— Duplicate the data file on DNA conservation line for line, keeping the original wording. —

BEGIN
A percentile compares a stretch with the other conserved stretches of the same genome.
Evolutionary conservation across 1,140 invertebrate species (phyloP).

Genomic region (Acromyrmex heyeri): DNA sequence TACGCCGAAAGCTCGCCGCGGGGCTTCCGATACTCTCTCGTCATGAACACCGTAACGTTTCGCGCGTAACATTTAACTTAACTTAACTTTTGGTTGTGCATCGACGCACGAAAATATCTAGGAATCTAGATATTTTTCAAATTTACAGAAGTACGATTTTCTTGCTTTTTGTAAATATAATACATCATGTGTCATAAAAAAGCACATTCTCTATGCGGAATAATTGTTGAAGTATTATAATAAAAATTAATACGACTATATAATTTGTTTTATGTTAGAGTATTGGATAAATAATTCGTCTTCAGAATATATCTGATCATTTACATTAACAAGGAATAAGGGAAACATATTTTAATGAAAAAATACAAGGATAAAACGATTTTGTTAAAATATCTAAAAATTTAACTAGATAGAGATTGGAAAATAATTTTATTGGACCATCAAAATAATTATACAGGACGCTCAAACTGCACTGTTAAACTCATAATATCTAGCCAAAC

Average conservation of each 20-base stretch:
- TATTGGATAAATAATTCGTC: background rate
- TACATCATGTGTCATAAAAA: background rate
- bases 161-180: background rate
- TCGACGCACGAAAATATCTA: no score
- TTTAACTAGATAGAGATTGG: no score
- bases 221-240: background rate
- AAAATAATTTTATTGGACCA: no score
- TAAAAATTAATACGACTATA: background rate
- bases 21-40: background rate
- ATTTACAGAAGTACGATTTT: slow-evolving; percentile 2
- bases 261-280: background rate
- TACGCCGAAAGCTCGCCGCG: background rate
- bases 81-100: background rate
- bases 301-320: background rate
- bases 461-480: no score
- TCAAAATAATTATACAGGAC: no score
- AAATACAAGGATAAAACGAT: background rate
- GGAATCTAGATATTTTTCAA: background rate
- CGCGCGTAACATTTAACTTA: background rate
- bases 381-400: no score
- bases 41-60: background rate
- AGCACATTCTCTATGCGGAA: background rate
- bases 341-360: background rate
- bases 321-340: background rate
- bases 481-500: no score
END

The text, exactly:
A percentile compares a stretch with the other conserved stretches of the same genome.
Evolutionary conservation across 1,140 invertebrate species (phyloP).

Genomic region (Acromyrmex heyeri): DNA sequence TACGCCGAAAGCTCGCCGCGGGGCTTCCGATACTCTCTCGTCATGAACACCGTAACGTTTCGCGCGTAACATTTAACTTAACTTAACTTTTGGTTGTGCATCGACGCACGAAAATATCTAGGAATCTAGATATTTTTCAAATTTACAGAAGTACGATTTTCTTGCTTTTTGTAAATATAATACATCATGTGTCATAAAAAAGCACATTCTCTATGCGGAATAATTGTTGAAGTATTATAATAAAAATTAATACGACTATATAATTTGTTTTATGTTAGAGTATTGGATAAATAATTCGTCTTCAGAATATATCTGATCATTTACATTAACAAGGAATAAGGGAAACATATTTTAATGAAAAAATACAAGGATAAAACGATTTTGTTAAAATATCTAAAAATTTAACTAGATAGAGATTGGAAAATAATTTTATTGGACCATCAAAATAATTATACAGGACGCTCAAACTGCACTGTTAAACTCATAATATCTAGCCAAAC

Average conservation of each 20-base stretch:
- TATTGGATAAATAATTCGTC: background rate
- TACATCATGTGTCATAAAAA: background rate
- bases 161-180: background rate
- TCGACGCACGAAAATATCTA: no score
- TTTAACTAGATAGAGATTGG: no score
- bases 221-240: background rate
- AAAATAATTTTATTGGACCA: no score
- TAAAAATTAATACGACTATA: background rate
- bases 21-40: background rate
- ATTTACAGAAGTACGATTTT: slow-evolving; percentile 2
- bases 261-280: background rate
- TACGCCGAAAGCTCGCCGCG: background rate
- bases 81-100: background rate
- bases 301-320: background rate
- bases 461-480: no score
- TCAAAATAATTATACAGGAC: no score
- AAATACAAGGATAAAACGAT: background rate
- GGAATCTAGATATTTTTCAA: background rate
- CGCGCGTAACATTTAACTTA: background rate
- bases 381-400: no score
- bases 41-60: background rate
- AGCACATTCTCTATGCGGAA: background rate
- bases 341-360: background rate
- bases 321-340: background rate
- bases 481-500: no score